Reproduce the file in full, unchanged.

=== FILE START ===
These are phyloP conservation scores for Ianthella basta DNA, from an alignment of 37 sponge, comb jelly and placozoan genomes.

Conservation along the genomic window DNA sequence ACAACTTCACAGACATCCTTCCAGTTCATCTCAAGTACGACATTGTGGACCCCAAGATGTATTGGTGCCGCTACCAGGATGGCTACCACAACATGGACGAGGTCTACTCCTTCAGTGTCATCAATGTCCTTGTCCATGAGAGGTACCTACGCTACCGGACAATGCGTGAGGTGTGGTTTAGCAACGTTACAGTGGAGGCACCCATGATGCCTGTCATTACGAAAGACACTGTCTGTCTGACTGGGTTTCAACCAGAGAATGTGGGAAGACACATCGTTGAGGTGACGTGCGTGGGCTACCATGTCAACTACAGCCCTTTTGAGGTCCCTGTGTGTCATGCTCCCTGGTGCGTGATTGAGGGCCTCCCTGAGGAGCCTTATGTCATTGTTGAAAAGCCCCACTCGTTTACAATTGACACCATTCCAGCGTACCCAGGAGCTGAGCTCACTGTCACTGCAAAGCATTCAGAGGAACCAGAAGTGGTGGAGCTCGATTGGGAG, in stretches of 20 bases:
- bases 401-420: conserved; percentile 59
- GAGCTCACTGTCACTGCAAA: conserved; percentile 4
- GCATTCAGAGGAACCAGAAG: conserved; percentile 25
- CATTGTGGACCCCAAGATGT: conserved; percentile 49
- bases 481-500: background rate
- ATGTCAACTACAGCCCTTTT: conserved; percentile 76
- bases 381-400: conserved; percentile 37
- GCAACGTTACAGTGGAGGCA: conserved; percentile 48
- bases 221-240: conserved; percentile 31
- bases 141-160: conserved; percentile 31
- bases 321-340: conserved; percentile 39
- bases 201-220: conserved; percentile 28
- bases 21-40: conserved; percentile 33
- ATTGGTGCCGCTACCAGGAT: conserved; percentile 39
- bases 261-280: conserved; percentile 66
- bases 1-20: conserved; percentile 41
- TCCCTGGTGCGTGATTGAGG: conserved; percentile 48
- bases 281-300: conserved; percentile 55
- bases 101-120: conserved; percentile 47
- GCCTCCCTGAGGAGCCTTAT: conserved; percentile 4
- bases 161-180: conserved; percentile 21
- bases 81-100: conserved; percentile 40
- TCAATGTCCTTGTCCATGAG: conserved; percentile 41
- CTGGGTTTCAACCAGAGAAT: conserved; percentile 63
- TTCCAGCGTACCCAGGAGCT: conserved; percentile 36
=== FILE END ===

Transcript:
These are phyloP conservation scores for Ianthella basta DNA, from an alignment of 37 sponge, comb jelly and placozoan genomes.

Conservation along the genomic window DNA sequence ACAACTTCACAGACATCCTTCCAGTTCATCTCAAGTACGACATTGTGGACCCCAAGATGTATTGGTGCCGCTACCAGGATGGCTACCACAACATGGACGAGGTCTACTCCTTCAGTGTCATCAATGTCCTTGTCCATGAGAGGTACCTACGCTACCGGACAATGCGTGAGGTGTGGTTTAGCAACGTTACAGTGGAGGCACCCATGATGCCTGTCATTACGAAAGACACTGTCTGTCTGACTGGGTTTCAACCAGAGAATGTGGGAAGACACATCGTTGAGGTGACGTGCGTGGGCTACCATGTCAACTACAGCCCTTTTGAGGTCCCTGTGTGTCATGCTCCCTGGTGCGTGATTGAGGGCCTCCCTGAGGAGCCTTATGTCATTGTTGAAAAGCCCCACTCGTTTACAATTGACACCATTCCAGCGTACCCAGGAGCTGAGCTCACTGTCACTGCAAAGCATTCAGAGGAACCAGAAGTGGTGGAGCTCGATTGGGAG, in stretches of 20 bases:
- bases 401-420: conserved; percentile 59
- GAGCTCACTGTCACTGCAAA: conserved; percentile 4
- GCATTCAGAGGAACCAGAAG: conserved; percentile 25
- CATTGTGGACCCCAAGATGT: conserved; percentile 49
- bases 481-500: background rate
- ATGTCAACTACAGCCCTTTT: conserved; percentile 76
- bases 381-400: conserved; percentile 37
- GCAACGTTACAGTGGAGGCA: conserved; percentile 48
- bases 221-240: conserved; percentile 31
- bases 141-160: conserved; percentile 31
- bases 321-340: conserved; percentile 39
- bases 201-220: conserved; percentile 28
- bases 21-40: conserved; percentile 33
- ATTGGTGCCGCTACCAGGAT: conserved; percentile 39
- bases 261-280: conserved; percentile 66
- bases 1-20: conserved; percentile 41
- TCCCTGGTGCGTGATTGAGG: conserved; percentile 48
- bases 281-300: conserved; percentile 55
- bases 101-120: conserved; percentile 47
- GCCTCCCTGAGGAGCCTTAT: conserved; percentile 4
- bases 161-180: conserved; percentile 21
- bases 81-100: conserved; percentile 40
- TCAATGTCCTTGTCCATGAG: conserved; percentile 41
- CTGGGTTTCAACCAGAGAAT: conserved; percentile 63
- TTCCAGCGTACCCAGGAGCT: conserved; percentile 36